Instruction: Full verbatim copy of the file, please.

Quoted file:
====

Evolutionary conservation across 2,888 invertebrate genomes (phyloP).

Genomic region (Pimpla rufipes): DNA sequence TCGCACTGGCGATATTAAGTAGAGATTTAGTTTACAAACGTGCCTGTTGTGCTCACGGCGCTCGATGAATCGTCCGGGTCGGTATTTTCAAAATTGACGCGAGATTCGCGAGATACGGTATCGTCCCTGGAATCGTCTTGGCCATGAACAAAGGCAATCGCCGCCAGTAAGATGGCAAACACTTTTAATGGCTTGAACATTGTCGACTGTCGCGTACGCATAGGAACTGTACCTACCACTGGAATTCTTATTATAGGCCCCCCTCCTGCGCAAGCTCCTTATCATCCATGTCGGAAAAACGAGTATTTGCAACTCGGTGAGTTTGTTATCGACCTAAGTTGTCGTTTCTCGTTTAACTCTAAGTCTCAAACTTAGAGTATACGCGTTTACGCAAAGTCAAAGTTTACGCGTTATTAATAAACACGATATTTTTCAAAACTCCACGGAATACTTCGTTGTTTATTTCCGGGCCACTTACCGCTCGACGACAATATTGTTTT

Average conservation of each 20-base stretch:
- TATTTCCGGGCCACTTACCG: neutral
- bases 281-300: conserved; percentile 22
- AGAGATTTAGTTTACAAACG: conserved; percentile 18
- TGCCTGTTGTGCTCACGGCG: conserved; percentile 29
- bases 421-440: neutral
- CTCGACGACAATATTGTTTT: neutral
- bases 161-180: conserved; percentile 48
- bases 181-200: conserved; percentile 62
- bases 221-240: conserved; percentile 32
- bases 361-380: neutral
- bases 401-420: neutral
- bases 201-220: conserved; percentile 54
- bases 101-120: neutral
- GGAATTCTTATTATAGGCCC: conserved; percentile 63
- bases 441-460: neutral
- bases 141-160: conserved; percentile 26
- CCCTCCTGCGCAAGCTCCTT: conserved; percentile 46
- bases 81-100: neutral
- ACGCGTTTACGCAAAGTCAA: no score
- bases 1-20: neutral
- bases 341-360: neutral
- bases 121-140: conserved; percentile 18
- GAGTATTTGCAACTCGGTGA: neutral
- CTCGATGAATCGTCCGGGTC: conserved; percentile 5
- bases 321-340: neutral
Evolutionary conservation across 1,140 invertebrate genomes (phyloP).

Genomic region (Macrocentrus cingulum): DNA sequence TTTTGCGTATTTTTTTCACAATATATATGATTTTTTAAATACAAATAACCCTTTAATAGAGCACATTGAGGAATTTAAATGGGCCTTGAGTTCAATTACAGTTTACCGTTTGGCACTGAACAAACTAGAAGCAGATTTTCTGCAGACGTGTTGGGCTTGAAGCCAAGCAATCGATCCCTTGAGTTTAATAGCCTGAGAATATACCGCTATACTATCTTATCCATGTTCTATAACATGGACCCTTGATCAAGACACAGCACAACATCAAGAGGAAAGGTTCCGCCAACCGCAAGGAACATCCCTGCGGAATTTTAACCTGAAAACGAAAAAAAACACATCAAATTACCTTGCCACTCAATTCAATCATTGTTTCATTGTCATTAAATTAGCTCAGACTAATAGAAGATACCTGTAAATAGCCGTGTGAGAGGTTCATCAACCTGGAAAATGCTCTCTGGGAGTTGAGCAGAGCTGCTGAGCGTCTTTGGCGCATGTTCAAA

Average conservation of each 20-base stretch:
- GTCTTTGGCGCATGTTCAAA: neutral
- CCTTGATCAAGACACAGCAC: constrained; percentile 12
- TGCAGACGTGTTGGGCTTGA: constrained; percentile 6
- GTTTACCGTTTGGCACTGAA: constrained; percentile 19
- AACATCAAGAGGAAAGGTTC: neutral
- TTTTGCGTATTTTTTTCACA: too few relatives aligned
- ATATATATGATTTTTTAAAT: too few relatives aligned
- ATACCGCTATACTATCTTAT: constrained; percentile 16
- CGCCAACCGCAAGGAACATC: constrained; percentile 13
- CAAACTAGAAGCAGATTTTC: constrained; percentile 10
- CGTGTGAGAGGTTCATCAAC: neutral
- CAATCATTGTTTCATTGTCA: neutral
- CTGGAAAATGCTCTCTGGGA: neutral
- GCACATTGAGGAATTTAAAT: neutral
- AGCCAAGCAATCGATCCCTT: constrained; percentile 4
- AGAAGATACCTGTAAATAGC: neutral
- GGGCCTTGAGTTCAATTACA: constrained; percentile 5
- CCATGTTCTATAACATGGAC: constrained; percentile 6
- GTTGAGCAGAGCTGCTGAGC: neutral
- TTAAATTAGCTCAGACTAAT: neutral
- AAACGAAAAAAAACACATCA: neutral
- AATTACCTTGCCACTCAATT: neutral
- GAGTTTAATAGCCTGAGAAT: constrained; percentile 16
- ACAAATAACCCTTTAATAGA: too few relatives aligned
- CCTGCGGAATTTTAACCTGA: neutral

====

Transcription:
Evolutionary conservation across 2,888 invertebrate genomes (phyloP).

Genomic region (Pimpla rufipes): DNA sequence TCGCACTGGCGATATTAAGTAGAGATTTAGTTTACAAACGTGCCTGTTGTGCTCACGGCGCTCGATGAATCGTCCGGGTCGGTATTTTCAAAATTGACGCGAGATTCGCGAGATACGGTATCGTCCCTGGAATCGTCTTGGCCATGAACAAAGGCAATCGCCGCCAGTAAGATGGCAAACACTTTTAATGGCTTGAACATTGTCGACTGTCGCGTACGCATAGGAACTGTACCTACCACTGGAATTCTTATTATAGGCCCCCCTCCTGCGCAAGCTCCTTATCATCCATGTCGGAAAAACGAGTATTTGCAACTCGGTGAGTTTGTTATCGACCTAAGTTGTCGTTTCTCGTTTAACTCTAAGTCTCAAACTTAGAGTATACGCGTTTACGCAAAGTCAAAGTTTACGCGTTATTAATAAACACGATATTTTTCAAAACTCCACGGAATACTTCGTTGTTTATTTCCGGGCCACTTACCGCTCGACGACAATATTGTTTT

Average conservation of each 20-base stretch:
- TATTTCCGGGCCACTTACCG: neutral
- bases 281-300: conserved; percentile 22
- AGAGATTTAGTTTACAAACG: conserved; percentile 18
- TGCCTGTTGTGCTCACGGCG: conserved; percentile 29
- bases 421-440: neutral
- CTCGACGACAATATTGTTTT: neutral
- bases 161-180: conserved; percentile 48
- bases 181-200: conserved; percentile 62
- bases 221-240: conserved; percentile 32
- bases 361-380: neutral
- bases 401-420: neutral
- bases 201-220: conserved; percentile 54
- bases 101-120: neutral
- GGAATTCTTATTATAGGCCC: conserved; percentile 63
- bases 441-460: neutral
- bases 141-160: conserved; percentile 26
- CCCTCCTGCGCAAGCTCCTT: conserved; percentile 46
- bases 81-100: neutral
- ACGCGTTTACGCAAAGTCAA: no score
- bases 1-20: neutral
- bases 341-360: neutral
- bases 121-140: conserved; percentile 18
- GAGTATTTGCAACTCGGTGA: neutral
- CTCGATGAATCGTCCGGGTC: conserved; percentile 5
- bases 321-340: neutral
Evolutionary conservation across 1,140 invertebrate genomes (phyloP).

Genomic region (Macrocentrus cingulum): DNA sequence TTTTGCGTATTTTTTTCACAATATATATGATTTTTTAAATACAAATAACCCTTTAATAGAGCACATTGAGGAATTTAAATGGGCCTTGAGTTCAATTACAGTTTACCGTTTGGCACTGAACAAACTAGAAGCAGATTTTCTGCAGACGTGTTGGGCTTGAAGCCAAGCAATCGATCCCTTGAGTTTAATAGCCTGAGAATATACCGCTATACTATCTTATCCATGTTCTATAACATGGACCCTTGATCAAGACACAGCACAACATCAAGAGGAAAGGTTCCGCCAACCGCAAGGAACATCCCTGCGGAATTTTAACCTGAAAACGAAAAAAAACACATCAAATTACCTTGCCACTCAATTCAATCATTGTTTCATTGTCATTAAATTAGCTCAGACTAATAGAAGATACCTGTAAATAGCCGTGTGAGAGGTTCATCAACCTGGAAAATGCTCTCTGGGAGTTGAGCAGAGCTGCTGAGCGTCTTTGGCGCATGTTCAAA

Average conservation of each 20-base stretch:
- GTCTTTGGCGCATGTTCAAA: neutral
- CCTTGATCAAGACACAGCAC: constrained; percentile 12
- TGCAGACGTGTTGGGCTTGA: constrained; percentile 6
- GTTTACCGTTTGGCACTGAA: constrained; percentile 19
- AACATCAAGAGGAAAGGTTC: neutral
- TTTTGCGTATTTTTTTCACA: too few relatives aligned
- ATATATATGATTTTTTAAAT: too few relatives aligned
- ATACCGCTATACTATCTTAT: constrained; percentile 16
- CGCCAACCGCAAGGAACATC: constrained; percentile 13
- CAAACTAGAAGCAGATTTTC: constrained; percentile 10
- CGTGTGAGAGGTTCATCAAC: neutral
- CAATCATTGTTTCATTGTCA: neutral
- CTGGAAAATGCTCTCTGGGA: neutral
- GCACATTGAGGAATTTAAAT: neutral
- AGCCAAGCAATCGATCCCTT: constrained; percentile 4
- AGAAGATACCTGTAAATAGC: neutral
- GGGCCTTGAGTTCAATTACA: constrained; percentile 5
- CCATGTTCTATAACATGGAC: constrained; percentile 6
- GTTGAGCAGAGCTGCTGAGC: neutral
- TTAAATTAGCTCAGACTAAT: neutral
- AAACGAAAAAAAACACATCA: neutral
- AATTACCTTGCCACTCAATT: neutral
- GAGTTTAATAGCCTGAGAAT: constrained; percentile 16
- ACAAATAACCCTTTAATAGA: too few relatives aligned
- CCTGCGGAATTTTAACCTGA: neutral